Scott Twp. road bids come in under budgetPublished Mar 28, 2014 at 4:50 pm (Updated Mar 28, 2014 at 4:50 pm)
Scott Township officials received good news at their March 25 regular meeting regarding the bids for work planned for Swallow Hill, Finley and Kane Boulevard.
Bob Firek and Jason Di Loretto, engineers with Lennon, Smith, Souleret Engineering said the low bid for the project from A. Folino Construction, Inc., came in at $1,642,116.45, well under the estimated cost of approximately $2 million. Calling it a “very good bid for the project,” Firek said the cost per ton this year was about $64, compared to approximately $80 per ton last year.
In an 8-0 vote, the board awarded the contract for its 2014 Infrastructure Improvement Program for the base bid, plus add alternates 1, 4 and 5, to A. Folino Construction, Inc. Commissioner Stacy Altman was absent.
In addition to the work on Swallow Hill, Finley and Kane, which will be funded with bond money, roads which are part of the municipality’s annual road program this year include Ignatius and portions of upper Lindsay, lower Worcester, parts of Great Oak, parts of Rose Leaf, parts of Knox and upper Ryan.
The board also voted 8-0 to expend the remaining 2012 bond issue funds for Ryan Drive flood mitigation, and authorized the engineer to create bid specs and advertise for bids. The project is estimated at approximately $98,000.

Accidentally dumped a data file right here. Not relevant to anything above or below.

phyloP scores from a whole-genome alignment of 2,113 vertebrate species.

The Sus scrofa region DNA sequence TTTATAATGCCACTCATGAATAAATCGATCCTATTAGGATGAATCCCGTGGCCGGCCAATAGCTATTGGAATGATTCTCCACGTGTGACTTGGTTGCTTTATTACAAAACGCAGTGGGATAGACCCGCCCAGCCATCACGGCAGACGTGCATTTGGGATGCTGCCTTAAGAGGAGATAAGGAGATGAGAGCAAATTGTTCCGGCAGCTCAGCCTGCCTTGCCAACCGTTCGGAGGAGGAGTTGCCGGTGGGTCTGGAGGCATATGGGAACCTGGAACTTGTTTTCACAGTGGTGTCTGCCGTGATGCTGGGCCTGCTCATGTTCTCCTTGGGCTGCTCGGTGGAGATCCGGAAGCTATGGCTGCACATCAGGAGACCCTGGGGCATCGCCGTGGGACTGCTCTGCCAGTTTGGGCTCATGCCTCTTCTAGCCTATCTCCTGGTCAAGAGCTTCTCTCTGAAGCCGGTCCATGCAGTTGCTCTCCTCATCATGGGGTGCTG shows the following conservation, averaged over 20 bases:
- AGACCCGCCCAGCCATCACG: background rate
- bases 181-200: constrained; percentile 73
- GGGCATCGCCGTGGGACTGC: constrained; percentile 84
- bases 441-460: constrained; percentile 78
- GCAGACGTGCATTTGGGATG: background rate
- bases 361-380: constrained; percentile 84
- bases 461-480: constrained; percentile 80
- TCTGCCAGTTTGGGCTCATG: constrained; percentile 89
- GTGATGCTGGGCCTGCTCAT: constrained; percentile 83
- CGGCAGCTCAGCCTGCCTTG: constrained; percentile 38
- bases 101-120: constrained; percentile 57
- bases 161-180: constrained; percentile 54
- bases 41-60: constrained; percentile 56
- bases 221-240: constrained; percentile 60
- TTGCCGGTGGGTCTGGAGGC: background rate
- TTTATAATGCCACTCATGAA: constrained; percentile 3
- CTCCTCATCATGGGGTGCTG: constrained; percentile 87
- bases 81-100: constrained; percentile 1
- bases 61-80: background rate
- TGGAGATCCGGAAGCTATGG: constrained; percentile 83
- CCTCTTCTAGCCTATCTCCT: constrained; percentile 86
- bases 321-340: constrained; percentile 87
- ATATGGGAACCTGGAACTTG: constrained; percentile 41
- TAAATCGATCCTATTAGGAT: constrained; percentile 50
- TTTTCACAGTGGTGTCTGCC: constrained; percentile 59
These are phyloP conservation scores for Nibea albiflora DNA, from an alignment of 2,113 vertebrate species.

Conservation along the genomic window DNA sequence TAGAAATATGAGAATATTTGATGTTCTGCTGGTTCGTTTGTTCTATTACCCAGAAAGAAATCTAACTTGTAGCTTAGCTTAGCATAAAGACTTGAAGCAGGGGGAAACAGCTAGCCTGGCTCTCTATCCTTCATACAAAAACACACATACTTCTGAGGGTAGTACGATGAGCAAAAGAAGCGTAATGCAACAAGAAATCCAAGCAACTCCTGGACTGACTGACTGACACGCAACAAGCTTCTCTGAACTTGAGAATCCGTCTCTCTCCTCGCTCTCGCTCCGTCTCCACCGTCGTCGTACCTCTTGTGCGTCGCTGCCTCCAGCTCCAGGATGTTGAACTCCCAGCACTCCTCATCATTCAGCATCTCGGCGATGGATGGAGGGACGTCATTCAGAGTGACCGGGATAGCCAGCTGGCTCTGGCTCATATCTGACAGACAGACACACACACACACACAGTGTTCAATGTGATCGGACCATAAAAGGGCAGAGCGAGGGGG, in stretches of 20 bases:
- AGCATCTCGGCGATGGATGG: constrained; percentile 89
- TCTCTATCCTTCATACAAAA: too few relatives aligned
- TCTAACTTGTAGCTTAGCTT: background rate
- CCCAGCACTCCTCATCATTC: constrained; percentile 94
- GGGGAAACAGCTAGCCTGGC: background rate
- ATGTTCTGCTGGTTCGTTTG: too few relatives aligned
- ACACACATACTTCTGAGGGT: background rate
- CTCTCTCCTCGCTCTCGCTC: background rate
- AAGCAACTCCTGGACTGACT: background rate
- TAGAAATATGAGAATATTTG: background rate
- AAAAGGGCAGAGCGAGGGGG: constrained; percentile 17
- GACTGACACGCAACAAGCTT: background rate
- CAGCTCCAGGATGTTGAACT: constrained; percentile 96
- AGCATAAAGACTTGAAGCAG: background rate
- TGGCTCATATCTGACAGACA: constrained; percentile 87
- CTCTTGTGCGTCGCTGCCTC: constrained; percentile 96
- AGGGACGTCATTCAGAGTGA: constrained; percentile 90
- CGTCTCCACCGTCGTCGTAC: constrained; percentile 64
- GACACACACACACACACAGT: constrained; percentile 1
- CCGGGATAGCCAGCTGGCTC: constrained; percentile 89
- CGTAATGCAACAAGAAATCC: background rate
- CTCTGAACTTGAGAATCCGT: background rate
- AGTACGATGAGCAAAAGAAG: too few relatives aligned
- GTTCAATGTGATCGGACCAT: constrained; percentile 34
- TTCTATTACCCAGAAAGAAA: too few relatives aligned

Vince Fera of Pine Trees Drive asked the board how the decisions were made about which flood mitigation projects were chosen. Commissioner Tom Castello said they looked at what money they had left from the bond issue and where they could get “the best bang for the buck.”
Castello acknowledged that there are also flooding problems where Fera lives, and the township is seeking grant money from PEMA and FEMA to mitigate issues in that area.
In other business:
• Scott resident Pat Martin questioned the board about trees being planted in Glendale as part of a revitalization project. She said the trees are 20-30 feet tall and some are already touching the cable wires. Board members discussed looking at the trees and discussing the situation at a future meeting.
• The board voted unanimously to adopt Ordinance No. 1614-14 to amend the definition of normal retirement age for police officers. Current officers are eligible to retire at age 50 with 25 years of service. Officers hired in the future will be eligible to retire at age 55 with 25 years of service.